You could still be saved by others though, after those fifteen seconds. In space, the question is for how long.

Re:Movie "Sunshine" (1)

MichaelSmith (789609) | more than 3 years ago | (#35346228)

You could still be saved by others though, after those fifteen seconds. In space, the question is for how long.

This guy survived about a minute []

Re:Movie "Sunshine" (0)

Anonymous Coward | more than 3 years ago | (#35350894)

If you are lucky enough you may end up in the Heart of Gold

Re:Movie "Sunshine" (1)

tragedy (27079) | more than 3 years ago | (#35354012)

Little late to reply to this, but I'm going to anyway. From what I can find, it looks like you very well may be able to hold the oxygen in your lungs even in a vacuum. Air may be brought into your lungs by suction, which does rely on air pressure, but once it's in there, you hold it in with your trachea mouth, etc. It may or may not be the case that the lungs empty immediately, but what I can find suggests that you can probably manage to hold in the 5+ psi you're likely to have in your lungs. Also, even if your lungs empty, oxygen isn't just going to be pulled out of your blood into space. So, any oxygen already in your blood will stay there. I used to be able to do four underwater laps of our pool when I was a teenager. I experimented a fair amount with holding my breath when I had that pool and I can say with pretty good authority that someone in good health should be able to stay conscious for at least a minute and probably more even after expelling as much air from their lungs as they can and without intentionally hyperventilating first.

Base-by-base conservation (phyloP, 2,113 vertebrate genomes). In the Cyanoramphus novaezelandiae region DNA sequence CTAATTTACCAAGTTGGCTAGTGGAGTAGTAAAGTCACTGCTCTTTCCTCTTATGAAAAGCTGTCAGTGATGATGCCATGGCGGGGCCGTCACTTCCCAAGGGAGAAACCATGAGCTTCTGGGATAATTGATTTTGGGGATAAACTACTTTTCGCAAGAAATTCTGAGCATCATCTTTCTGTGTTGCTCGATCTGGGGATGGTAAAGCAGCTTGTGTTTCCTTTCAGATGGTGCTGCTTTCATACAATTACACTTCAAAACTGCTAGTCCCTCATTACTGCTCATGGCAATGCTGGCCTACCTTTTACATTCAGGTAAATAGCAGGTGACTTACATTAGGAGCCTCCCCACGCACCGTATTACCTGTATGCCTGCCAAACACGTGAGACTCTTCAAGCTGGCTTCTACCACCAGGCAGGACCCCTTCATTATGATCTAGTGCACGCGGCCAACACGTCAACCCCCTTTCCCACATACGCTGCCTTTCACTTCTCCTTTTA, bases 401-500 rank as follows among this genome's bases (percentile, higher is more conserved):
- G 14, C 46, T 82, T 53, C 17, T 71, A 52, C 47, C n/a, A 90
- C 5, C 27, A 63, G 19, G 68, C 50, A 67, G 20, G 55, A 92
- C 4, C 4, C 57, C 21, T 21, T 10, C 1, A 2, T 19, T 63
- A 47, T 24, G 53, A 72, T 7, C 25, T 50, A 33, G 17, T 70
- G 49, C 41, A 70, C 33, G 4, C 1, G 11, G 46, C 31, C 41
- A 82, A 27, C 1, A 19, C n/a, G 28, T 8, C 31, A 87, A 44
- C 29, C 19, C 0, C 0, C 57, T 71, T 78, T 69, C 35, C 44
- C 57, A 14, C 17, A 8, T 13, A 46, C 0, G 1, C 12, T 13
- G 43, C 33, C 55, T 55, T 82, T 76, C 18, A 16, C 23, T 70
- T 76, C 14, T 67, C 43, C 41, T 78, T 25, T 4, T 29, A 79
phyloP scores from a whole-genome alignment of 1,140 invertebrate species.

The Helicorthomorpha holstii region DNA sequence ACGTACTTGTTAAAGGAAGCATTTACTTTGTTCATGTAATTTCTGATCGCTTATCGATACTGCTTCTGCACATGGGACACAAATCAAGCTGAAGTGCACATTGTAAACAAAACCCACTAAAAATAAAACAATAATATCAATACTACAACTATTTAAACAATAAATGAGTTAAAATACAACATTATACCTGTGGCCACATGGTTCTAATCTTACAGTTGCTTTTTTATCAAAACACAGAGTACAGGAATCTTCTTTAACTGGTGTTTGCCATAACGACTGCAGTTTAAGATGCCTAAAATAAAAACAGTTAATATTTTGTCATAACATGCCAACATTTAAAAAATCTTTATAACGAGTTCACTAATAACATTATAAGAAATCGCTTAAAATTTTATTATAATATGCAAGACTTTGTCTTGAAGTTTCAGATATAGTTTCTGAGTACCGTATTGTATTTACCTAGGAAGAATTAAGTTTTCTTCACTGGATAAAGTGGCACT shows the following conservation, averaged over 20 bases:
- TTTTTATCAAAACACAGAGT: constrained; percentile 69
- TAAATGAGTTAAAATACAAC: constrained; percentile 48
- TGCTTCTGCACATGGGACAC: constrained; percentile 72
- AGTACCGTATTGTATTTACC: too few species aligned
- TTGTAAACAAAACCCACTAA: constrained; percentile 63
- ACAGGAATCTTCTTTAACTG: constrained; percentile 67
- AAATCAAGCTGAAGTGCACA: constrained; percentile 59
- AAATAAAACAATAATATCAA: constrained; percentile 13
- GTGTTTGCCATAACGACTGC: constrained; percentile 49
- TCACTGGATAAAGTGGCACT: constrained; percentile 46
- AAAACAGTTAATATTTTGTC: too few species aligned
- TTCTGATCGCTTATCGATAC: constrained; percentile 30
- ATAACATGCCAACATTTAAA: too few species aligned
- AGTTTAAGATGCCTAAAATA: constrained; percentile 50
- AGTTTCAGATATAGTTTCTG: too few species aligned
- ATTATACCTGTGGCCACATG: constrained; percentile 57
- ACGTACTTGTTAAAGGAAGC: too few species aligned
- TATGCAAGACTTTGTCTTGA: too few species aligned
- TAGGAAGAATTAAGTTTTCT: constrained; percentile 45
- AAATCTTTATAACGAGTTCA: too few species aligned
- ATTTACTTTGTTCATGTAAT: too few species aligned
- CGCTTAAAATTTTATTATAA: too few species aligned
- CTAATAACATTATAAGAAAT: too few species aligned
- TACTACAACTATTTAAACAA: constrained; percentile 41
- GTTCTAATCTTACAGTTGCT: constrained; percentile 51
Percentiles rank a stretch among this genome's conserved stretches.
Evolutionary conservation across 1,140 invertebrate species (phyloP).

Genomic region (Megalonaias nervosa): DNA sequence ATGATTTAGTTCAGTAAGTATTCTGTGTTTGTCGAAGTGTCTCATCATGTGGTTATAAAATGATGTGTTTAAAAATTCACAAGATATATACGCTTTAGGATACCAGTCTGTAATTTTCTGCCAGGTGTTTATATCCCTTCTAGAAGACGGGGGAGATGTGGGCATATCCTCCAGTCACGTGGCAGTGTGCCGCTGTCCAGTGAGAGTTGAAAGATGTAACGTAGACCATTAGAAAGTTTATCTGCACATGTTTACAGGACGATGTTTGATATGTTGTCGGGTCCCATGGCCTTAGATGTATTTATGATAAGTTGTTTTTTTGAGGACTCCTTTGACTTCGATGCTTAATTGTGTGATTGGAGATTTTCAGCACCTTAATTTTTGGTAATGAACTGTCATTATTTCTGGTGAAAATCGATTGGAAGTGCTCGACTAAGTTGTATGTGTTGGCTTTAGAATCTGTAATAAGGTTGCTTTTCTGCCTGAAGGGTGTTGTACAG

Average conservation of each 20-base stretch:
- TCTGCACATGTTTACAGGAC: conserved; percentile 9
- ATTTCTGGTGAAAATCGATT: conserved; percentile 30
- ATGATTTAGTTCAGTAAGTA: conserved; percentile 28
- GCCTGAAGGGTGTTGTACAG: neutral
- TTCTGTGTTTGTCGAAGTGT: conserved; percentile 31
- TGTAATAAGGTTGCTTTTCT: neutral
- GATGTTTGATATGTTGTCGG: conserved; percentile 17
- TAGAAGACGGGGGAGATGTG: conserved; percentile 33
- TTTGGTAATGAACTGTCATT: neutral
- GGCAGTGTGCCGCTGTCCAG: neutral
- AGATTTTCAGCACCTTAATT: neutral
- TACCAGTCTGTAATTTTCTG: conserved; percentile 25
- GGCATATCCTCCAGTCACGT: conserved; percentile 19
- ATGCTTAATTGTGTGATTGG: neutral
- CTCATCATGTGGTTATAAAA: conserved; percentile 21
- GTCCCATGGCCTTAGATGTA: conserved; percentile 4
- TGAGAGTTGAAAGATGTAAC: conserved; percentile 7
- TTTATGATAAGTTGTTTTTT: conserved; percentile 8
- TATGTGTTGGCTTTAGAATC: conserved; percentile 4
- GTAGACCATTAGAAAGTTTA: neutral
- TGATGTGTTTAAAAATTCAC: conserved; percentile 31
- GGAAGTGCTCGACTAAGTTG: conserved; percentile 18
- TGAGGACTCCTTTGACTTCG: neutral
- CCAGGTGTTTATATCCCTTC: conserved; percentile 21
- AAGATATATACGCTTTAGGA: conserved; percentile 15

Re:Movie "Sunshine" (0)

Anonymous Coward | more than 3 years ago | (#35354966)

I don't know if you can hold the air in your lungs during slow decompression, I'll take your word for it. But I do know that you won't be able to hold it in during explosive decompression (your lungs might even burst). I definitely wouldn't want to try it. The best survival strategy is to exhale strongly prior to decompression, just in case it is explosive enough to burst your lungs. As I shall explain below, air in your lungs won't help you anyway.